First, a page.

WAKEFIELD – In our latest Ecotextile Talks podcast, our cotton expert Simon Ferrigno tells host Phil Berman why he’d like to see a parliamentary-style inquiry into widespread fraud in the organic cotton sector.
Ferrigno also talks about his recent investigation into organic cotton fraud which was published as a special eight-page feature in the April/May 2022 edition of Ecotextile News magazine and later posted online HERE.
And he reveals how, since he wrote his report, even more whistle-blowers have come forward – many of them unwilling to be quoted for fear of losing their jobs – to shed more light on what Ferrigno says is a long-running problem.
“This has been a running sore,” he says. “It’s a problem we’ve known about in the sector since the late 2000s, about 2008. But we've started to have more whistle-blowers come forward saying this is a serious problem, the numbers don’t match, the big players know the numbers don’t match but they make far too much money to do anything about it.”
Many of these whistle-blowers work for organic certification bodies who claim the data they are being given is not accurate and feel like they’re being made the ‘scapegoats’ as confidence in data from India – where most organic cotton is grown – continues to fall.
Ferrigno suggests the problem is that there is little incentive to report the right numbers because “they would fall dramatically and that means the profits in the sector would fall dramatically”.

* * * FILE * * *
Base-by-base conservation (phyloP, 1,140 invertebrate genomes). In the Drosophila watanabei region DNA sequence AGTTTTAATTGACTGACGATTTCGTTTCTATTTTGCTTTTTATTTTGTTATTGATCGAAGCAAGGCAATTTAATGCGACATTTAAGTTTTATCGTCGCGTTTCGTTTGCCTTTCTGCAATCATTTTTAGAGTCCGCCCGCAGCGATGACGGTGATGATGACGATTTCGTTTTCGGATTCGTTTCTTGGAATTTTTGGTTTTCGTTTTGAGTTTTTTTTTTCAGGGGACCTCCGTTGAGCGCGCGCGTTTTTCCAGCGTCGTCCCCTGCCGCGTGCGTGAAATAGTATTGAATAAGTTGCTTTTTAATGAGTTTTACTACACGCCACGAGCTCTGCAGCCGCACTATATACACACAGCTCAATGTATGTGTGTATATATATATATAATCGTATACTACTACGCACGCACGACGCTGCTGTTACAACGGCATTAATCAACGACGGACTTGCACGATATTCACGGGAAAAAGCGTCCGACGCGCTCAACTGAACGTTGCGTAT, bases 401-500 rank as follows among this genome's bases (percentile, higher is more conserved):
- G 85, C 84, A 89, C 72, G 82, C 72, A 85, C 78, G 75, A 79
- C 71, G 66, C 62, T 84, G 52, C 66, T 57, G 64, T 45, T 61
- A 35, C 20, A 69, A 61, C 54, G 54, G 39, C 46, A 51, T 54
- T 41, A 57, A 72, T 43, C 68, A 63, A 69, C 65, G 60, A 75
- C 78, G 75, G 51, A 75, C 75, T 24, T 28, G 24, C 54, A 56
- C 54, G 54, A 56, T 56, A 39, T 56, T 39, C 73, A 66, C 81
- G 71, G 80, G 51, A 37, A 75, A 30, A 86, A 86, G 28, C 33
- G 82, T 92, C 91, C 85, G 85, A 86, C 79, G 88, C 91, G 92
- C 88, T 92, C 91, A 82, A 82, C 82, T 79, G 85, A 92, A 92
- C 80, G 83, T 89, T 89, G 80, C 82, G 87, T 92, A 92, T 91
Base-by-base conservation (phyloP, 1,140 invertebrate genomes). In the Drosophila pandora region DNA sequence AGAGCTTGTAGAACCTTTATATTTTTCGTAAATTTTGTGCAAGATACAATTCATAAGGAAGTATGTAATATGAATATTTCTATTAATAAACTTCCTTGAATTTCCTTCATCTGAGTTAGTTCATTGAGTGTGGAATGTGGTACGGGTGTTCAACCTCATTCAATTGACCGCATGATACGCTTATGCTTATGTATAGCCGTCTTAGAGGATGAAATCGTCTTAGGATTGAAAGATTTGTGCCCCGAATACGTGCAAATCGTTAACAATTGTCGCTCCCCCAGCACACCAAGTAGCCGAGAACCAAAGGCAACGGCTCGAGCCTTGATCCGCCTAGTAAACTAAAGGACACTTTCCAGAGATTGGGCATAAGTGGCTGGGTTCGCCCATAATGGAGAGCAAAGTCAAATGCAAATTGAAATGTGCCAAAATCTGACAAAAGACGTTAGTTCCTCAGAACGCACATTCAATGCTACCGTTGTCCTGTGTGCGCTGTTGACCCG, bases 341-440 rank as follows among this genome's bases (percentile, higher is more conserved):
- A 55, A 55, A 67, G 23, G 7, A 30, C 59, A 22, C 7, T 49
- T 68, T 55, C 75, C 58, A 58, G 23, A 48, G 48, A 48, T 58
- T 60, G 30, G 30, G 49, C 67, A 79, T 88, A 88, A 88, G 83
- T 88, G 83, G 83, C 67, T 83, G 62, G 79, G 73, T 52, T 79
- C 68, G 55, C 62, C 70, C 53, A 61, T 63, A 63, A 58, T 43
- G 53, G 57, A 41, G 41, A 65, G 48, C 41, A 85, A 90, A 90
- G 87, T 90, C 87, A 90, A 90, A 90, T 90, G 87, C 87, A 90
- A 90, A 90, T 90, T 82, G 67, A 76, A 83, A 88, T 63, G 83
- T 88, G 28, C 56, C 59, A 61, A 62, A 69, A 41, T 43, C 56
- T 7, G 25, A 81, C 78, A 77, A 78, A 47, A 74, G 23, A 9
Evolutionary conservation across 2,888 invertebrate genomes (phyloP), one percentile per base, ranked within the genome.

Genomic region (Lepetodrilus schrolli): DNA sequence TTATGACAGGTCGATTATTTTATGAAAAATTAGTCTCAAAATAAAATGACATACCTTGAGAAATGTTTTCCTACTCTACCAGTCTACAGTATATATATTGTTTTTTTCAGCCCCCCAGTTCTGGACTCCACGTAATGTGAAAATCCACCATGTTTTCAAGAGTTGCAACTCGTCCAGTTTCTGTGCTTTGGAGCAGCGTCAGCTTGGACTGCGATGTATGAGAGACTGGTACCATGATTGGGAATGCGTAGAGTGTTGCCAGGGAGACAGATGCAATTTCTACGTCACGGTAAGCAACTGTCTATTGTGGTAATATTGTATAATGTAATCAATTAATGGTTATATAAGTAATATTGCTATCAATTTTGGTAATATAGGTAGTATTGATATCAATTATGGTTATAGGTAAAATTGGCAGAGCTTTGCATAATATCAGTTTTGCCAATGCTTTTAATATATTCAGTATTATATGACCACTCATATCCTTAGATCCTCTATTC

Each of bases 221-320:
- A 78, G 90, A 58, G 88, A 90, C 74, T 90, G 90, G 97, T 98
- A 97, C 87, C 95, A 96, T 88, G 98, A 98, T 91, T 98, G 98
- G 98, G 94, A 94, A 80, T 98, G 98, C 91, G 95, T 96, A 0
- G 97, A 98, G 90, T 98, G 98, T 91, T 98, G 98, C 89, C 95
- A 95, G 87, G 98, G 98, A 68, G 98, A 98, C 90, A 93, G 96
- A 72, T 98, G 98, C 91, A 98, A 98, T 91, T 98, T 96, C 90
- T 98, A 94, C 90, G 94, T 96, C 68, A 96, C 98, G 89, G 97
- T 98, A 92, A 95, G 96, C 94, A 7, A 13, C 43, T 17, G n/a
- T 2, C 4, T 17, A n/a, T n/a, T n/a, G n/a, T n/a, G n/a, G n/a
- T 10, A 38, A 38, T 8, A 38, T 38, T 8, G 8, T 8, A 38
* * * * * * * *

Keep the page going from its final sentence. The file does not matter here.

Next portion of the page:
Another issue, he says, is the lack of a regulatory body for the organic cotton sector; the nearest being the Indian export agency APEDA (Agricultural & Processed Food Products Export Development Agency) and the International Organic Accreditation Service – a private body which checks that certification bodies are doing what they’re supposed to do.
Ferrigno tells Berman that his key message would be for the organic sector to build a direct relationship with the authentic organic cotton farmers who he says are the main victims of fraud within the current system.
“My post-article thought is that we almost need a parliamentary inquiry type approach. That is a couple of legal minds and a sector specialist to put every single big player in the industry in front of them; all the people who’ve worked in this for years and ask them, how do things work? What's wrong with it? And what do we do?
“You almost need to completely tear up what people have been doing for the last 40 years and start afresh, because the system no longer works. People will always try to defraud the system or seek an easy solution, so you do need to prepare for those future battles. What we can’t do is keep doing the same thing and hoping that it’s going to turn out different the next time.”
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